In the News
South Coast Schools Start COVID-19 Testing Pilot
- Half Moon Bay Review
Last month, students from Pescadero Elementary School were sent home with permission slips regarding a COVID-19 testing program called Safely Opening Schools. The question was would parents give permission for their child to participate?
The eight-week pilot, a program of the Public Health Institute with support from The California Endowment and the Ballmer Group, tests all teachers, staff and students with permission twice a week for the virus using a rapid antigen test approved by the U.S. Food and Drug Administration. The goal of the program is to help school districts most affected by the pandemic to safely reopen by providing regular, effective and affordable testing. In San Mateo County, La Honda-Pescadero Unified, Ravenswood and Redwood City school districts are participating.
In the first week of the pilot at Pescadero Elementary, which officially began on Feb. 25, 16 staff and 33 students were tested. Ten to 11 students did not test because their parents opted out, and 12 to 14 students had yet to return for in-person learning, which became an option in November when the elementary school reopened with a half-day schedule.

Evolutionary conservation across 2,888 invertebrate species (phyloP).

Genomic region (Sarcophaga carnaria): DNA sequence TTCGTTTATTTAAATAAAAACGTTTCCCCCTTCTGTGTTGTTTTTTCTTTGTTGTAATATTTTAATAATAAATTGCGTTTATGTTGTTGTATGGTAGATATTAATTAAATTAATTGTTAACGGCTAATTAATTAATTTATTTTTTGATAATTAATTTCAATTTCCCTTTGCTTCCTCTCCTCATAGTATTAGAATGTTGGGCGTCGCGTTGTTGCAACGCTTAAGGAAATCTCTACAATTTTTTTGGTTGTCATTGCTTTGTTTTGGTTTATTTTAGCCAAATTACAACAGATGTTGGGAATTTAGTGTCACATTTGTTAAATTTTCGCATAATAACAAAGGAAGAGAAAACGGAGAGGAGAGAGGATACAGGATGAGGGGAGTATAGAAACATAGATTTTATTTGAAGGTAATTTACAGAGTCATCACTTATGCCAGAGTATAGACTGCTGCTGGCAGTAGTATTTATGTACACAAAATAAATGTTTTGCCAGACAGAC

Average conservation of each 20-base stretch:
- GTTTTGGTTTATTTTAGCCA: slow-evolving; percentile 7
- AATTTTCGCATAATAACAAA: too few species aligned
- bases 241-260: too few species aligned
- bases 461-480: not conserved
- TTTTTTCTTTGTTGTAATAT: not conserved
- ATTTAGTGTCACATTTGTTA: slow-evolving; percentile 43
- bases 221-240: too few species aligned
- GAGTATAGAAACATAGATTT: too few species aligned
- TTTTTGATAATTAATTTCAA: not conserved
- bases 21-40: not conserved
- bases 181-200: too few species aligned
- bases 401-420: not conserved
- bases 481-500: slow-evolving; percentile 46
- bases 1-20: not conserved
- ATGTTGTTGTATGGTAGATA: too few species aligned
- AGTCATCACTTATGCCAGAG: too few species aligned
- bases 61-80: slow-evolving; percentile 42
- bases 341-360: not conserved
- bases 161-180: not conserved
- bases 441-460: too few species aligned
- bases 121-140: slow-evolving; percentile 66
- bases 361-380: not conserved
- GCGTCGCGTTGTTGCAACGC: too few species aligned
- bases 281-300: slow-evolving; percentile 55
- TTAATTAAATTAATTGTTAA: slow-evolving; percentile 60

Bringing back students into the classroom for in-person learning has been a top priority for LHPUSD since schools went remote last March. Many students do not have internet access at home, making distance learning virtually impossible. In response, the district set up learning centers with internet capable desks, shade and water at several ranches in the area.
However, many families were still struggling.
“We have a lot of working parents,” LHPUSD Superintendent Amy Wooliever said. “We knew that it was causing a lot of chaos in the home.”
As a result, LHPUSD staff was eager to participate in the pilot for the Safely Opening Schools program as it adds an extra layer of safety to in-person learning.
Pescadero Elementary Principal Kristen Lindstrom is excited about how rapid testing can help the community as a whole. On the South Coast, where there is a lot of shared housing, consistent COVID-19 testing is essential to curbing the spread.
“We have incredible data at our fingertips,” Lindstrom said. “We can help limit this spread much, much quicker, because we know right away, versus having to wait two days (for other kinds of tests). And within those two days, how many more people have also been infected?”
Now, as San Mateo County moves to less restrictive tiers in the statewide reopening plan, LHPUSD is working to reopen the middle and high school, and Wooliever hopes both schools will also have the opportunity to participate in the Safely Opening Schools program.
Click below to read the full story in the Half Moon Bay Review.
Originally published by Half Moon Bay Review